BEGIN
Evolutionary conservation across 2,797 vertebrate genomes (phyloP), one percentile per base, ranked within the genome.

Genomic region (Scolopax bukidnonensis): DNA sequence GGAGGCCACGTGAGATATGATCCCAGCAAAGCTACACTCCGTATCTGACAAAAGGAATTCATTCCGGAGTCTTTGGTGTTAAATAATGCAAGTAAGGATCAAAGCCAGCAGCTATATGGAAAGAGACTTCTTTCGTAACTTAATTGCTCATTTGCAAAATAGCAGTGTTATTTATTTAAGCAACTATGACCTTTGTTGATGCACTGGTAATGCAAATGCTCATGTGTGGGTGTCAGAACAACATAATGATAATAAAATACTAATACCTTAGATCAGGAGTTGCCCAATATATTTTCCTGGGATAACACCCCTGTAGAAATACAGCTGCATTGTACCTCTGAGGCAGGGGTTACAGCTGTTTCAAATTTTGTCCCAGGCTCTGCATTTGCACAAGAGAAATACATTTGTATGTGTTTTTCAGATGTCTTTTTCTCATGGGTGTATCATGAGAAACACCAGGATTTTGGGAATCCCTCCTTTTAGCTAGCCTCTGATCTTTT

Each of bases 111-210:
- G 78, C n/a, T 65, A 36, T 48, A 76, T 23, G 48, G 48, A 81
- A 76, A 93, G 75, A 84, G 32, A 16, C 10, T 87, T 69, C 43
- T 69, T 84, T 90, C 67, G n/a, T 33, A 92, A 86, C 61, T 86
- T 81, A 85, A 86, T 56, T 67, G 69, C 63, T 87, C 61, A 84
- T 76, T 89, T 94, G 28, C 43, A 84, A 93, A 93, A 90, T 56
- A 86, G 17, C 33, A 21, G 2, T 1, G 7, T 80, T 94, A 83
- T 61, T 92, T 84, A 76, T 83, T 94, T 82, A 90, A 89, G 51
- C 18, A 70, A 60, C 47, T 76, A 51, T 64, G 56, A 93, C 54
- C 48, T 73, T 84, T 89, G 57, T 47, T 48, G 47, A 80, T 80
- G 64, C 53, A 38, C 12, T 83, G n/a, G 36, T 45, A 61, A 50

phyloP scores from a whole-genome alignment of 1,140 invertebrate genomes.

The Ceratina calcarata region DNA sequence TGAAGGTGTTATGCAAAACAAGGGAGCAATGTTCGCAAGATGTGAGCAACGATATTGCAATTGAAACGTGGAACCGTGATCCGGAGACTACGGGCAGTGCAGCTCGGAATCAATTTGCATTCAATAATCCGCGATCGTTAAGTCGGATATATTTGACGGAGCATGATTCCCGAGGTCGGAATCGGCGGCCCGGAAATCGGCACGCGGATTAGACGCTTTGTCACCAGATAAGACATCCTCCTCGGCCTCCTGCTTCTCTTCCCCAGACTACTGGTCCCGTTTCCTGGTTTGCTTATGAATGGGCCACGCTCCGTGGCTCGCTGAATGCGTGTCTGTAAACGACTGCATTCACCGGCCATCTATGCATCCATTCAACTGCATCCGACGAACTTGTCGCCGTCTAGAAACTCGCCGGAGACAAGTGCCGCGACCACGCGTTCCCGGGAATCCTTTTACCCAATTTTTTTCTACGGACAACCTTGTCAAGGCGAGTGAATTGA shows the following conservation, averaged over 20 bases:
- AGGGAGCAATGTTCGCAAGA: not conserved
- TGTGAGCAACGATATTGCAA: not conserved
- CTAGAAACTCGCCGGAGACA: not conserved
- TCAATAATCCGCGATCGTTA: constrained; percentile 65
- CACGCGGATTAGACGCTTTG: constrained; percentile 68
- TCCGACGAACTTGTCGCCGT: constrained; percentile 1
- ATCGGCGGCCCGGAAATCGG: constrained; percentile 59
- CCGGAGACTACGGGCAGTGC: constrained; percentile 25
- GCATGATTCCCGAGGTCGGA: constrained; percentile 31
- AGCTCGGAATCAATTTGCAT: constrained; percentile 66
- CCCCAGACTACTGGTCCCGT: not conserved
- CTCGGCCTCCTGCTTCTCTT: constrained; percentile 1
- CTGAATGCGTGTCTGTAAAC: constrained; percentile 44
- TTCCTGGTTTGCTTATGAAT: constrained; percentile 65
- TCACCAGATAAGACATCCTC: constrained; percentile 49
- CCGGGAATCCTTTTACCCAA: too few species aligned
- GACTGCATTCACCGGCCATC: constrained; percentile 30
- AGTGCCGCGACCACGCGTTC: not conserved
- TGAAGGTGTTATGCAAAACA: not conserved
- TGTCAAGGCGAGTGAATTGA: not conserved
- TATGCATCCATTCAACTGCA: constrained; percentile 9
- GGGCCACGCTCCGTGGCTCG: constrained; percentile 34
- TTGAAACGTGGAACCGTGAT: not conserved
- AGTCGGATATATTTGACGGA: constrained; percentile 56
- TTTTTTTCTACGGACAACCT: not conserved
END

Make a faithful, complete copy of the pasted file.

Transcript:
Evolutionary conservation across 2,797 vertebrate genomes (phyloP), one percentile per base, ranked within the genome.

Genomic region (Scolopax bukidnonensis): DNA sequence GGAGGCCACGTGAGATATGATCCCAGCAAAGCTACACTCCGTATCTGACAAAAGGAATTCATTCCGGAGTCTTTGGTGTTAAATAATGCAAGTAAGGATCAAAGCCAGCAGCTATATGGAAAGAGACTTCTTTCGTAACTTAATTGCTCATTTGCAAAATAGCAGTGTTATTTATTTAAGCAACTATGACCTTTGTTGATGCACTGGTAATGCAAATGCTCATGTGTGGGTGTCAGAACAACATAATGATAATAAAATACTAATACCTTAGATCAGGAGTTGCCCAATATATTTTCCTGGGATAACACCCCTGTAGAAATACAGCTGCATTGTACCTCTGAGGCAGGGGTTACAGCTGTTTCAAATTTTGTCCCAGGCTCTGCATTTGCACAAGAGAAATACATTTGTATGTGTTTTTCAGATGTCTTTTTCTCATGGGTGTATCATGAGAAACACCAGGATTTTGGGAATCCCTCCTTTTAGCTAGCCTCTGATCTTTT

Each of bases 111-210:
- G 78, C n/a, T 65, A 36, T 48, A 76, T 23, G 48, G 48, A 81
- A 76, A 93, G 75, A 84, G 32, A 16, C 10, T 87, T 69, C 43
- T 69, T 84, T 90, C 67, G n/a, T 33, A 92, A 86, C 61, T 86
- T 81, A 85, A 86, T 56, T 67, G 69, C 63, T 87, C 61, A 84
- T 76, T 89, T 94, G 28, C 43, A 84, A 93, A 93, A 90, T 56
- A 86, G 17, C 33, A 21, G 2, T 1, G 7, T 80, T 94, A 83
- T 61, T 92, T 84, A 76, T 83, T 94, T 82, A 90, A 89, G 51
- C 18, A 70, A 60, C 47, T 76, A 51, T 64, G 56, A 93, C 54
- C 48, T 73, T 84, T 89, G 57, T 47, T 48, G 47, A 80, T 80
- G 64, C 53, A 38, C 12, T 83, G n/a, G 36, T 45, A 61, A 50

phyloP scores from a whole-genome alignment of 1,140 invertebrate genomes.

The Ceratina calcarata region DNA sequence TGAAGGTGTTATGCAAAACAAGGGAGCAATGTTCGCAAGATGTGAGCAACGATATTGCAATTGAAACGTGGAACCGTGATCCGGAGACTACGGGCAGTGCAGCTCGGAATCAATTTGCATTCAATAATCCGCGATCGTTAAGTCGGATATATTTGACGGAGCATGATTCCCGAGGTCGGAATCGGCGGCCCGGAAATCGGCACGCGGATTAGACGCTTTGTCACCAGATAAGACATCCTCCTCGGCCTCCTGCTTCTCTTCCCCAGACTACTGGTCCCGTTTCCTGGTTTGCTTATGAATGGGCCACGCTCCGTGGCTCGCTGAATGCGTGTCTGTAAACGACTGCATTCACCGGCCATCTATGCATCCATTCAACTGCATCCGACGAACTTGTCGCCGTCTAGAAACTCGCCGGAGACAAGTGCCGCGACCACGCGTTCCCGGGAATCCTTTTACCCAATTTTTTTCTACGGACAACCTTGTCAAGGCGAGTGAATTGA shows the following conservation, averaged over 20 bases:
- AGGGAGCAATGTTCGCAAGA: not conserved
- TGTGAGCAACGATATTGCAA: not conserved
- CTAGAAACTCGCCGGAGACA: not conserved
- TCAATAATCCGCGATCGTTA: constrained; percentile 65
- CACGCGGATTAGACGCTTTG: constrained; percentile 68
- TCCGACGAACTTGTCGCCGT: constrained; percentile 1
- ATCGGCGGCCCGGAAATCGG: constrained; percentile 59
- CCGGAGACTACGGGCAGTGC: constrained; percentile 25
- GCATGATTCCCGAGGTCGGA: constrained; percentile 31
- AGCTCGGAATCAATTTGCAT: constrained; percentile 66
- CCCCAGACTACTGGTCCCGT: not conserved
- CTCGGCCTCCTGCTTCTCTT: constrained; percentile 1
- CTGAATGCGTGTCTGTAAAC: constrained; percentile 44
- TTCCTGGTTTGCTTATGAAT: constrained; percentile 65
- TCACCAGATAAGACATCCTC: constrained; percentile 49
- CCGGGAATCCTTTTACCCAA: too few species aligned
- GACTGCATTCACCGGCCATC: constrained; percentile 30
- AGTGCCGCGACCACGCGTTC: not conserved
- TGAAGGTGTTATGCAAAACA: not conserved
- TGTCAAGGCGAGTGAATTGA: not conserved
- TATGCATCCATTCAACTGCA: constrained; percentile 9
- GGGCCACGCTCCGTGGCTCG: constrained; percentile 34
- TTGAAACGTGGAACCGTGAT: not conserved
- AGTCGGATATATTTGACGGA: constrained; percentile 56
- TTTTTTTCTACGGACAACCT: not conserved